I’ve started running again, which is a part of my life that I have sorely missed and should have kept with me through the “dark ages” of the past few months, but it’s back and I am very happy about that #gainz. I also inherited a record player and a really nice collection of albums from a relative, so I’m also very happy about that. I also get to see my family and friends from back home for longer than I had originally planned, which I am extremely thankful for. There’s a lot to be thankful for, I just have a hard time realizing it sometimes. I’m starting to become more okay with the fact that life has ups and downs, it’s just that the downs hurt pretty bad sometimes. All good though, as long as I’m making progress.

Dang, this has been quite a post. I congratulate those of you that have actually read this far. There’s just a lot I felt I needed to say, and this probably isn’t even half of it. See, I’ve been a journalist and blogger for quite some time now, and I have learned that living and documenting don’t always have to go together. I personally feel an urge to record everything, keep everything, save everything for later on, but sometimes life moves too fast to do stuff like that, and I just have to enjoy it for what it is and write down what I can. I’m still going to be the same person with the same experiences even if I don’t write it down or take a picture or save something, it’s just that I’m overly sentimental and like to keep the smaller things that most people think are trash, which is okay. There’s a lot to be learned from writing and retrospection, and I’m thankful I’ve become comfortable with my mind’s ability to recount and record. Thanks brain, you are pretty cool.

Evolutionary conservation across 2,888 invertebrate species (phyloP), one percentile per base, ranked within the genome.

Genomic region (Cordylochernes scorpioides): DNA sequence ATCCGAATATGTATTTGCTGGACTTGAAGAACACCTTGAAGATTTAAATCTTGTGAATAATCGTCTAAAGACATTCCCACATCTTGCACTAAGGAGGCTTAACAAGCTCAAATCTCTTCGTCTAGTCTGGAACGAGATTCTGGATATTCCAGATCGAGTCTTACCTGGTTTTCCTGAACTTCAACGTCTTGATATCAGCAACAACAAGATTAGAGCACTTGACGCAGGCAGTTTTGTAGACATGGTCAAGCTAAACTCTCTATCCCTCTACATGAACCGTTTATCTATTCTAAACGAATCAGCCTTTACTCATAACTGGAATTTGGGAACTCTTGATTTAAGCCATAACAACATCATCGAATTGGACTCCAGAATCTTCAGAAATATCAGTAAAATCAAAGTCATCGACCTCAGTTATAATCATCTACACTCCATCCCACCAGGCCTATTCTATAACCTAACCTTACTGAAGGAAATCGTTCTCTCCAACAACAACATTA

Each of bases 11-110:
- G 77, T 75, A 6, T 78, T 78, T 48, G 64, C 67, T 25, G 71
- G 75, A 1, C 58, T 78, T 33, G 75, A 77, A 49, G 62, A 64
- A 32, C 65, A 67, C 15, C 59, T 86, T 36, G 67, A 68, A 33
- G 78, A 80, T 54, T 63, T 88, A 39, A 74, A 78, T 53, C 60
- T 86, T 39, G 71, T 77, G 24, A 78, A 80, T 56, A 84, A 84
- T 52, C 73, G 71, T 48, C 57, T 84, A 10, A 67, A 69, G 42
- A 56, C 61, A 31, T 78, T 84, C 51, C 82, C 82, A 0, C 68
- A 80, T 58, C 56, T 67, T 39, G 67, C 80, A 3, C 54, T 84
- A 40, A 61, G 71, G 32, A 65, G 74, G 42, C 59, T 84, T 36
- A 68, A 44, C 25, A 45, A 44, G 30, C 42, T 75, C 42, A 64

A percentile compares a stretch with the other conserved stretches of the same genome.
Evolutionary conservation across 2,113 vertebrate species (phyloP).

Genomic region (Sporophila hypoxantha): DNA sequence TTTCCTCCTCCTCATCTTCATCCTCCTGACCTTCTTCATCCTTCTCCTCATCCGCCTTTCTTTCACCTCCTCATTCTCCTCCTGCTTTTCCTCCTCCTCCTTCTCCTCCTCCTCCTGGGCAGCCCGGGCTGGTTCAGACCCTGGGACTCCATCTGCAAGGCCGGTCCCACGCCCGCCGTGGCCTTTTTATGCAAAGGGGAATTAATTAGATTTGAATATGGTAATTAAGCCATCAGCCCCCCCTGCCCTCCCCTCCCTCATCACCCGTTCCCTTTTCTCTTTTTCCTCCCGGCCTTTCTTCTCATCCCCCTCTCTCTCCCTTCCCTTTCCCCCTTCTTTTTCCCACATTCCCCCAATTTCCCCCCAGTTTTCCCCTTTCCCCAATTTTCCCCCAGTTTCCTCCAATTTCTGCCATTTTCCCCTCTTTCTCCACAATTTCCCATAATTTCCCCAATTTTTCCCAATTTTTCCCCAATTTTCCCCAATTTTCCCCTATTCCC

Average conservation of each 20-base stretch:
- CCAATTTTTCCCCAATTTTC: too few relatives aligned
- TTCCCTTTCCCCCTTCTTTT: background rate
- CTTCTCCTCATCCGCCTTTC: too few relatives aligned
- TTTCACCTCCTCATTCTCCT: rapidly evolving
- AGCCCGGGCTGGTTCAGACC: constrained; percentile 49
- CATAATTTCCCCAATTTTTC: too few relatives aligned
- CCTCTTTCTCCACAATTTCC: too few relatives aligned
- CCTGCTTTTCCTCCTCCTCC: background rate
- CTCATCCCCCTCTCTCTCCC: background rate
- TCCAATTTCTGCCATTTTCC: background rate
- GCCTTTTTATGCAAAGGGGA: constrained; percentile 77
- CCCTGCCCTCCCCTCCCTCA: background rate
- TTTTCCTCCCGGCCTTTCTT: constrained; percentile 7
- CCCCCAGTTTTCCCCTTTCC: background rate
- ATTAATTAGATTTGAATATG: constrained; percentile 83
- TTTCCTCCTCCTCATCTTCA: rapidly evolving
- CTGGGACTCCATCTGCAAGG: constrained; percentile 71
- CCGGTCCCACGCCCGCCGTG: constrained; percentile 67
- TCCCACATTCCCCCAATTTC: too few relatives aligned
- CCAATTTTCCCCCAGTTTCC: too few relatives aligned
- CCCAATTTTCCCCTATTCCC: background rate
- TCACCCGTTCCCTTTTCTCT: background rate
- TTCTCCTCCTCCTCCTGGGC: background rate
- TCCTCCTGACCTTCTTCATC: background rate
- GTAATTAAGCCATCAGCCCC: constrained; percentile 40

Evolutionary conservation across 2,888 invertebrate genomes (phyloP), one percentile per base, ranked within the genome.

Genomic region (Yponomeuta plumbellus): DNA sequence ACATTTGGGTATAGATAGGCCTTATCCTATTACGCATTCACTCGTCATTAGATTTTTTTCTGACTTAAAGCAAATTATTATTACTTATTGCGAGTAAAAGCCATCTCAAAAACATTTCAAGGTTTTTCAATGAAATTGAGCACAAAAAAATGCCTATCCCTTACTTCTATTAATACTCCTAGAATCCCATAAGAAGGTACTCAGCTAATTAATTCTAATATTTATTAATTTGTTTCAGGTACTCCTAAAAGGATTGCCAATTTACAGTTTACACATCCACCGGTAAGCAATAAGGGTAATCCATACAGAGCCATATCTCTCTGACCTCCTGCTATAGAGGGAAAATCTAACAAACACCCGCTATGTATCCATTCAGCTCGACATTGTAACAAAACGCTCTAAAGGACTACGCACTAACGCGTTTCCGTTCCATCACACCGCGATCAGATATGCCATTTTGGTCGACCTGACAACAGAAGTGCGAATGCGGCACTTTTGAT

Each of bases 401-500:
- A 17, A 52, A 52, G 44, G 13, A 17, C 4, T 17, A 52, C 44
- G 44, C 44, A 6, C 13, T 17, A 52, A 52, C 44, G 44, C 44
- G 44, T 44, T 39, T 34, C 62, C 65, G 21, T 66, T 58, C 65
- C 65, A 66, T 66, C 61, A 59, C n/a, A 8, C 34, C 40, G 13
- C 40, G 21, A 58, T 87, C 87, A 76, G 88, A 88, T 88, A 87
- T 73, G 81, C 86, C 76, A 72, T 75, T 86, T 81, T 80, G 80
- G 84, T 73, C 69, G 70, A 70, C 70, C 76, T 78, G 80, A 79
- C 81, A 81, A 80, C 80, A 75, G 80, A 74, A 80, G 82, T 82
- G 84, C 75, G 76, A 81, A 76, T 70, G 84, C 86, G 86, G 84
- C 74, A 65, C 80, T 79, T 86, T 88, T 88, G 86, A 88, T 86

On that note, I’m gonna end this mess of a post. Life tends to be like a very large universe of swirling dust and particles, and sometimes it take a lot of time for all of that mess to clump together into planets and stars and eventually make something understandable. I’m a pretty large pile of dust at this point, and that’s okay. I’m pretty happy with where I am right now,,

Big plans ahead, and larger plans to come. 😀


As always, I hope that you are doing okay. I genuinely mean that.